By Jef With One F
By Pete Vonder Haar
By Abby Koenig
By Olivia Flores Alvarez
By Jef With One F
By Christina Uticone
By Angelica Leicht
By Altamese Osborne
Giuseppe Verdi might be rolling in his grave, but Disney's fizzy remake of Aidais nothing if not entertaining. The media giant that produced Broadway versions of The Lion King and Beauty and the Beast has spun Verdi's tragedy into an upbeat, Vegas-like splash of a show complete with soda-pop music and laser-light special effects. But the story, about a Nubian princess and an Egyptian warrior who fall into doomed love, is surprisingly moving, even with the T-shirts and souvenir gewgaws hawked in the Hobby Center lobby at intermission.
The music and lyrics, by none other than Elton John and Tim Rice, respectively, are a mishmash of soft ballad, gospel and rock, none of which feels in the least bit Egyptian. But the soundtrack moves the simple story along, opening with the utterly Disneyesque "Every Story Is a Love Story." With this adolescent sentiment, we tumble back in time, from a museum full of golden artifacts to the world of Egypt. There we meet the dashing Egyptian Radames returning from a battle in war-torn Nubia.
Radames and his band of weary warriors are traveling up the Nile in dramatic style. Set designer Bob Crowley has sketched out an impressive ship with minimal lines. Enormous ruby-colored triangles float down from the rafters, suggesting the majestic sails of a powerful army. And these men saunter about with the confidence of conquerors.
At the edge of the Nubian territory, they capture a clutch of young women. These lovely damsels become slaves to the soldiers. Of course, the soldiers don't realize they have enslaved the daughter of the king of Nubia, even though Aida carries her head held high with the pride of a princess.
As the title character, the regal Paulette Ivory fairly glides across the stage with otherworldly grace. Lithe and strong, with willowy long limbs and powerful hands that clutch at the air when she sings, she commands the stage whenever she appears. It's hard to imagine her as anything but royalty. And when she opens her mouth and her heart to sing, the enormous and gorgeously devastating sound of her voice can knock you to your plebian knees.
Looking very Nordic in his strawberry-blond beard and tousle of wheat-colored hair (he must hail from northern Egypt), Jeremy Kushnier makes a handsome co-star as Radames. And though his pop-sounding voice has less depth and power than Ivory's, the two make a surprisingly erotic couple, especially since this is the land of Disney we're talking about. The sexual chemistry between the two performers burns up the stage, especially in duets such as "Elaborate Lives." It is this romantic fire that makes their love story so compelling. They caress each other with such heat, they really do seem destined to be together.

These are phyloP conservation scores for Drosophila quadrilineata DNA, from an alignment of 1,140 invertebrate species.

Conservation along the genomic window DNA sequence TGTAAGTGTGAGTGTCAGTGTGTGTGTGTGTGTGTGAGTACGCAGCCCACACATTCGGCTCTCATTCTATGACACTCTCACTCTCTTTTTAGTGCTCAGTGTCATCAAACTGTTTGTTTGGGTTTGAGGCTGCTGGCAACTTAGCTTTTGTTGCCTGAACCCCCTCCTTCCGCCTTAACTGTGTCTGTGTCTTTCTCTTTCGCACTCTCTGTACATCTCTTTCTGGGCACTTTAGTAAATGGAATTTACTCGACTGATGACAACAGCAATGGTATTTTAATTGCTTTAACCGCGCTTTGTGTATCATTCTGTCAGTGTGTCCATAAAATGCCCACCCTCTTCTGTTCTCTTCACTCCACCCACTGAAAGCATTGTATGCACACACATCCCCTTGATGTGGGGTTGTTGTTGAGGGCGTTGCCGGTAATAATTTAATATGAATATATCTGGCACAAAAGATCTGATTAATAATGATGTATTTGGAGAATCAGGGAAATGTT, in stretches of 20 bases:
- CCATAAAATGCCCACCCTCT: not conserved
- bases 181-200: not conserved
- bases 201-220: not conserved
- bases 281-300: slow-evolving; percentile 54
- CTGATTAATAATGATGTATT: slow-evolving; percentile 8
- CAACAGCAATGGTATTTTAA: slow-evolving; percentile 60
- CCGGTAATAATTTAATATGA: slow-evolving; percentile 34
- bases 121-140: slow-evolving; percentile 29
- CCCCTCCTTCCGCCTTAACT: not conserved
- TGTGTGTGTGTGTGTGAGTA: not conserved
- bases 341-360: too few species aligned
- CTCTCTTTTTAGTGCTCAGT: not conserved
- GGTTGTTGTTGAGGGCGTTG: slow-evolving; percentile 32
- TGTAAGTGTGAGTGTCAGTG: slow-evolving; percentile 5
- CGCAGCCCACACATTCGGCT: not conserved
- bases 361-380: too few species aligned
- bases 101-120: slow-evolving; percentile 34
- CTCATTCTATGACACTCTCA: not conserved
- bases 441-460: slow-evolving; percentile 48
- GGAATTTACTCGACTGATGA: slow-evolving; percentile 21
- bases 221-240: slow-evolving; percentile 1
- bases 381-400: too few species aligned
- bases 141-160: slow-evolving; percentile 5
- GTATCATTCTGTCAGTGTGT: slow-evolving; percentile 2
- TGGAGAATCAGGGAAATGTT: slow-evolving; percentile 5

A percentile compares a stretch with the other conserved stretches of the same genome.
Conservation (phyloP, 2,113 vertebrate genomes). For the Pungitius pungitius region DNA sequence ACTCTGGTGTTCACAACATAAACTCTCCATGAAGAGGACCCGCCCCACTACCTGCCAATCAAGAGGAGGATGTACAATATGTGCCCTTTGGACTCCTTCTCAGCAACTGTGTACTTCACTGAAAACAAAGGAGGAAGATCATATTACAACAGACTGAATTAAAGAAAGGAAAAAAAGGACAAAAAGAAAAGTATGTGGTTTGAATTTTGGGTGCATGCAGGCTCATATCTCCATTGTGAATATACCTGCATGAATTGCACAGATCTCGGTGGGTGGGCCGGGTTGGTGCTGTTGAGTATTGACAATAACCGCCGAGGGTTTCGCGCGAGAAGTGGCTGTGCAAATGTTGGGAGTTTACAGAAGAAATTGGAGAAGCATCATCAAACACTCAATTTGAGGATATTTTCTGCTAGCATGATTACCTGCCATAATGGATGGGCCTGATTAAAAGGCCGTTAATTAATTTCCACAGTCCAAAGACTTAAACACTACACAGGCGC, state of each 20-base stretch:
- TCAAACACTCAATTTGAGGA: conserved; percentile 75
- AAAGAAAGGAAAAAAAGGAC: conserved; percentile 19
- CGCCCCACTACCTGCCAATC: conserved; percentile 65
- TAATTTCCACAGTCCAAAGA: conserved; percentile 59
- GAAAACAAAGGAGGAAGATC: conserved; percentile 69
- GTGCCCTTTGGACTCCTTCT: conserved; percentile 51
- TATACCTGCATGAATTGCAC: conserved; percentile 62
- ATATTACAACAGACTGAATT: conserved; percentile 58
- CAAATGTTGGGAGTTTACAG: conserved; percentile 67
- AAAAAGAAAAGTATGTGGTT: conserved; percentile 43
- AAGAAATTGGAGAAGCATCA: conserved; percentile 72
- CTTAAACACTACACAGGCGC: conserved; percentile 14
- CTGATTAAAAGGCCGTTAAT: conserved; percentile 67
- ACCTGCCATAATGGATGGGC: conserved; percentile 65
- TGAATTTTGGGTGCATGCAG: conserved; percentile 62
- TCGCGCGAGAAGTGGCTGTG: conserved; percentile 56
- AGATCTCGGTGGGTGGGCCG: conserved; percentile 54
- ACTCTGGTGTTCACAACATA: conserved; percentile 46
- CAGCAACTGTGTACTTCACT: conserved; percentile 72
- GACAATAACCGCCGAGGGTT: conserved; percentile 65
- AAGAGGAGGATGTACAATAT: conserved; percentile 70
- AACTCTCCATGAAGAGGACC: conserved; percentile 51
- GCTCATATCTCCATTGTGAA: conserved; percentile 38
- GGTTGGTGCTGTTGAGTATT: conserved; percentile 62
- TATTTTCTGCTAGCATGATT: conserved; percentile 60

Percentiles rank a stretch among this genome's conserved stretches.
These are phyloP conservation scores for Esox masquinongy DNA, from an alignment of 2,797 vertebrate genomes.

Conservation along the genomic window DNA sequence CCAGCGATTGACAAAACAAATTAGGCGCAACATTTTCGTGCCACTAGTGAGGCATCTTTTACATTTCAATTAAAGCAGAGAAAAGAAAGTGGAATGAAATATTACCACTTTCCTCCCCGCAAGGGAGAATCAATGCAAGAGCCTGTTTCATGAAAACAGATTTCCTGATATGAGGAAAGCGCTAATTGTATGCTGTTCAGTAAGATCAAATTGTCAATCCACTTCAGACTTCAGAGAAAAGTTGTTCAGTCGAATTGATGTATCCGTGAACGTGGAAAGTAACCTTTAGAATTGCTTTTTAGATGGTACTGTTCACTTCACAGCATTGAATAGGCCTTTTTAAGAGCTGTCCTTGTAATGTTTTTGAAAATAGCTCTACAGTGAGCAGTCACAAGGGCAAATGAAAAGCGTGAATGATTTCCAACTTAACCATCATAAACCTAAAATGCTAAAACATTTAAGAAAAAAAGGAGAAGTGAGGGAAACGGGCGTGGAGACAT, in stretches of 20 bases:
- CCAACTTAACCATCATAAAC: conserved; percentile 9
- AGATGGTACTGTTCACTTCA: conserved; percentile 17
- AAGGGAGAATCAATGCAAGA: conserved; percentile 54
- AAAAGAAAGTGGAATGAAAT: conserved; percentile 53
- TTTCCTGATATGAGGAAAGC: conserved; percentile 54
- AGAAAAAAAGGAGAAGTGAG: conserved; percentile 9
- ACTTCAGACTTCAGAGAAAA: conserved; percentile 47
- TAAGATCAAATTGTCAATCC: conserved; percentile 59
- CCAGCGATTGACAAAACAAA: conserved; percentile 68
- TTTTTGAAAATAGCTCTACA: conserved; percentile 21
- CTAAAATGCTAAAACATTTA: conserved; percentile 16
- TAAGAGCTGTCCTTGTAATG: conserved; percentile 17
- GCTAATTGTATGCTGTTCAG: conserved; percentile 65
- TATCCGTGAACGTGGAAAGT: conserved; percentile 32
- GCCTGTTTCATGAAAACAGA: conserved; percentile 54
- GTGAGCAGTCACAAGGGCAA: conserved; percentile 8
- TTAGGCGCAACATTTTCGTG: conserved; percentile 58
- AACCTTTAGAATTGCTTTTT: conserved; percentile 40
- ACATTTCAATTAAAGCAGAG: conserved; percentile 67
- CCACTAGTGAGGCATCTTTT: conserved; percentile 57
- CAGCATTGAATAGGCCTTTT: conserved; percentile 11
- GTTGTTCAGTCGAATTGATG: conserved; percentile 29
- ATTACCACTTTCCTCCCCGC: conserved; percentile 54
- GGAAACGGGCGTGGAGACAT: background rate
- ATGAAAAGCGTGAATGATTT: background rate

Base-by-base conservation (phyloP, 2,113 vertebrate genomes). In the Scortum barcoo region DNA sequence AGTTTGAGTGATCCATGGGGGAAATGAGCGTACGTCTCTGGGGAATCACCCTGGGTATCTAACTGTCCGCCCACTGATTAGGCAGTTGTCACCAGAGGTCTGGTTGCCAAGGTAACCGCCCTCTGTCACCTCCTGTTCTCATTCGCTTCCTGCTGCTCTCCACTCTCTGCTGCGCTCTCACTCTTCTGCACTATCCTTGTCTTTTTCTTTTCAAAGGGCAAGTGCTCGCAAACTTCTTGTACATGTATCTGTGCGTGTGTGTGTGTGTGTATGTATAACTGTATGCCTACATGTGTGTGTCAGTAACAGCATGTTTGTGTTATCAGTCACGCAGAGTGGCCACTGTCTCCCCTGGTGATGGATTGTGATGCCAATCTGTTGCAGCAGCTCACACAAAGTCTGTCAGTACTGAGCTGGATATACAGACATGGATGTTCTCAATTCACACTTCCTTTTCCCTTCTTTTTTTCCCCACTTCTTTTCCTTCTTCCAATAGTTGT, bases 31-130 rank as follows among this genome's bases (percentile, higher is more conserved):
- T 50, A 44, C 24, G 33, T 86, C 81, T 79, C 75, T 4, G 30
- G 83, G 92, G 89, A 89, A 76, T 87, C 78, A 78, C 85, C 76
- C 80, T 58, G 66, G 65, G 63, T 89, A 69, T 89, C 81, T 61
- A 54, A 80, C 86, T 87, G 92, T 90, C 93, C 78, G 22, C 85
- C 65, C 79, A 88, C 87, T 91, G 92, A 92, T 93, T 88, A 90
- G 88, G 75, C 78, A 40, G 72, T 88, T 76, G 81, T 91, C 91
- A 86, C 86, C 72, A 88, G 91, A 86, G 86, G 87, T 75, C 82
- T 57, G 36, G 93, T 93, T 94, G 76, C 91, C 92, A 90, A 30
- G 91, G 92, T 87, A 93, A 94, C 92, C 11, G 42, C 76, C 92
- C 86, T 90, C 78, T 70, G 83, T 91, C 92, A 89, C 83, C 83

Of course, a love story isn't worth diddly without complications. Those come in the pretty shape of Amneris (Lisa Brescia), the Egyptian princess to whom Radames is betrothed. As the scorned blond bimbo, Brescia handles her job as mistress of comic relief with terrific timing. "My Strongest Suit," in which Amneris prattles on about her clothes, is very amusing. To a doo-woppy beat she sings, "I believe in looking / like my time on earth is cooking / whether polka-dotted, striped or even checked." Add in the strange fashion show at the end of the number, featuring brightly colored hats the size of small automobiles, and you've got a number fit for any Vegas stage. It's wonderful entertainment candy, even if it does seems strangely out of place on the Nile.
Amneris may be a bonehead, but she's not stupid. She knows something's up with Radames when he's not interested in meeting her in bed. She confides in Aida, who has become her slave, and the two discover they have a lot in common, though Amneris has no idea that she's speaking to another princess who knows exactly what it's like to have all that noble responsibility.
The love story is further complicated by the fact that Egypt and Nubia are at war. Oh, and Radames's dear old dad is a dirty rotten scoundrel who's trying to secretly poison Egypt's pharaoh. What are two lovers to do? In "Easy as Life," Aida wonders just that. In the showstopping moment, Aida realizes she must give up her love for her country. She claims with dark irony, "All I have to do is forget how much I love him / All I have to do is put my longing to one side / It's easy, it's easy as life." As Aida, Ivory stands in the middle of a dark stage in a spot of light and reaches down to the core of her soul to bring this anthem of longing and bittersweet love to vibrating life. It's a grand theatrical moment that will raise the hairs on your neck.
These sorts of moments make the Tony Award-winning Aida a musical worth seeing. But this show may not be right for opera lovers who can't bear to see their great tragedy turned into the pap of pop. Elton John and Tim Rice can't hold a candle in the wind to Verdi. But as razzmatazz entertainment goes, you won't do much better than this Disneyfied love story full of fabulous sets, fine performers and some great pop tunes.